Luke to  Acts

Jesus leaves the planet.


The first connection between Luke-Acts is the ascension of Jesus. Luke ends with this event and the first verse of Acts refers to it.

50He FA took them as far as Beth Any and lifted up his hands and blessed them. 51It came to pass when he had blessed them he parted from them and was taken up to the skies. Luke 24:50-53 (Luke 24:50-51 BRB)
1The 1st writing I have written FA , Theophilus, on all those things which FA our master Joshua FA the anointed began to do and teach 2until the day he was taken up, after he had given commandments to the apostles whom he had chosen FA by the spirit of the holy. Acts 1:1-3 (Acts 1:1-2 BRB)

Wait for the Spirit

One step away in the symmetry is Jesus telling his disciples to wait in Jerusalem for the holy spirit.

49I will send on you the promise FA of my father, but stay in the city of Jerusalem until you are surrounded with the army from Rome. (Luke 24:49 BRB)
4When he ate bread with them he commanded them not to depart from Jerusalem, but to continue toward the promise FA of the father, that which you have heard from me. 5For John baptized in water, but you will be baptized in the spirit of the holy Q Acts 11:16 not many days from now. Acts 1:4-5 (Acts 1:4-5 BRB)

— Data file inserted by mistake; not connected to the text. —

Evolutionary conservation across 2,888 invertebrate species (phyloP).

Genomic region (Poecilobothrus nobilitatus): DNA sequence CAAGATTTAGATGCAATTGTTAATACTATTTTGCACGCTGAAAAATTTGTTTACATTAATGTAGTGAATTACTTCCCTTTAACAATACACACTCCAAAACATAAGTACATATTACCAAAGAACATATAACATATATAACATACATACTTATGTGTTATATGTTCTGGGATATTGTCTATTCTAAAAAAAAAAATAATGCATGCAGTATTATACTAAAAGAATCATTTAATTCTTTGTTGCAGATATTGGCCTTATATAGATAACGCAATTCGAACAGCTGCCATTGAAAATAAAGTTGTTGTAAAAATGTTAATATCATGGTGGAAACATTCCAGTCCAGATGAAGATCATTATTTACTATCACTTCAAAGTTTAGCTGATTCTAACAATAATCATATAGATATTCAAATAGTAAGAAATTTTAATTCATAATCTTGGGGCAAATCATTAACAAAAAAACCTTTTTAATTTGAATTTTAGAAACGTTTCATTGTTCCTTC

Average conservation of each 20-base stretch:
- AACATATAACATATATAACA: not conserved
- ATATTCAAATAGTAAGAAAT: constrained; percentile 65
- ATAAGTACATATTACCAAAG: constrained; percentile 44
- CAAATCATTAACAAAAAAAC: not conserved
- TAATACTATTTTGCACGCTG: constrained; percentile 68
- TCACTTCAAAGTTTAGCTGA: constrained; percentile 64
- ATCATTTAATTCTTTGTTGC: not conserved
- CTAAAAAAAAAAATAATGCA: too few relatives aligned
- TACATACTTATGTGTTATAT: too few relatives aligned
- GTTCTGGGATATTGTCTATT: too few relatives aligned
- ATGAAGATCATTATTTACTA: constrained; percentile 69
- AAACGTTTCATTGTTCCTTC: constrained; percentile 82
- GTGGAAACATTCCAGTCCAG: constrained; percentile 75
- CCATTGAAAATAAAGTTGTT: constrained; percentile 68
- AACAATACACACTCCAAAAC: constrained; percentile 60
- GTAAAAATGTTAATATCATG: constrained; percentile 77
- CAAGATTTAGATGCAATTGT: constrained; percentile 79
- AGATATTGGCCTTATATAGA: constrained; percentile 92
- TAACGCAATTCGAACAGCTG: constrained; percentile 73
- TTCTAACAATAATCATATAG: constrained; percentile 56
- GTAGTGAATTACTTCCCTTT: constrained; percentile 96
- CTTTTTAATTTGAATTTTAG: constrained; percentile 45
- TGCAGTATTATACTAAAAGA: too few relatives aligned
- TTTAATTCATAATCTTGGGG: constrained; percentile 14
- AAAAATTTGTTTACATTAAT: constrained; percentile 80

Witnesses to Jesus

One more step away in the symmetry Jesus tells his disciples they will witness to him in the whole world, beginning in Jerusalem.

46He said to them, Thus it is written, and it was right, that the anointed would suffer and rise from the house of the dead on the 3rd day 47and repentance would be preached in his name FA for the forgiveness of sins among all peoples and the beginning would be from Jerusalem. 48You are witnesses of these things. (Luke 24:46-48 BRB)
6When they were assembled they asked him saying, Our master, will you at this time restore the kingdom to Israel? Acts 1:67He said to them, It is not for you to know the time nor times which the father has set by his own authority. 8When the spirit of the holy comes on you you will receive power. You will be witnesses to me in Jerusalem and in all Judah and also in the house of Samaria and to the ends of the land. Acts 1:7-8 (Acts 1:6-8 BRB)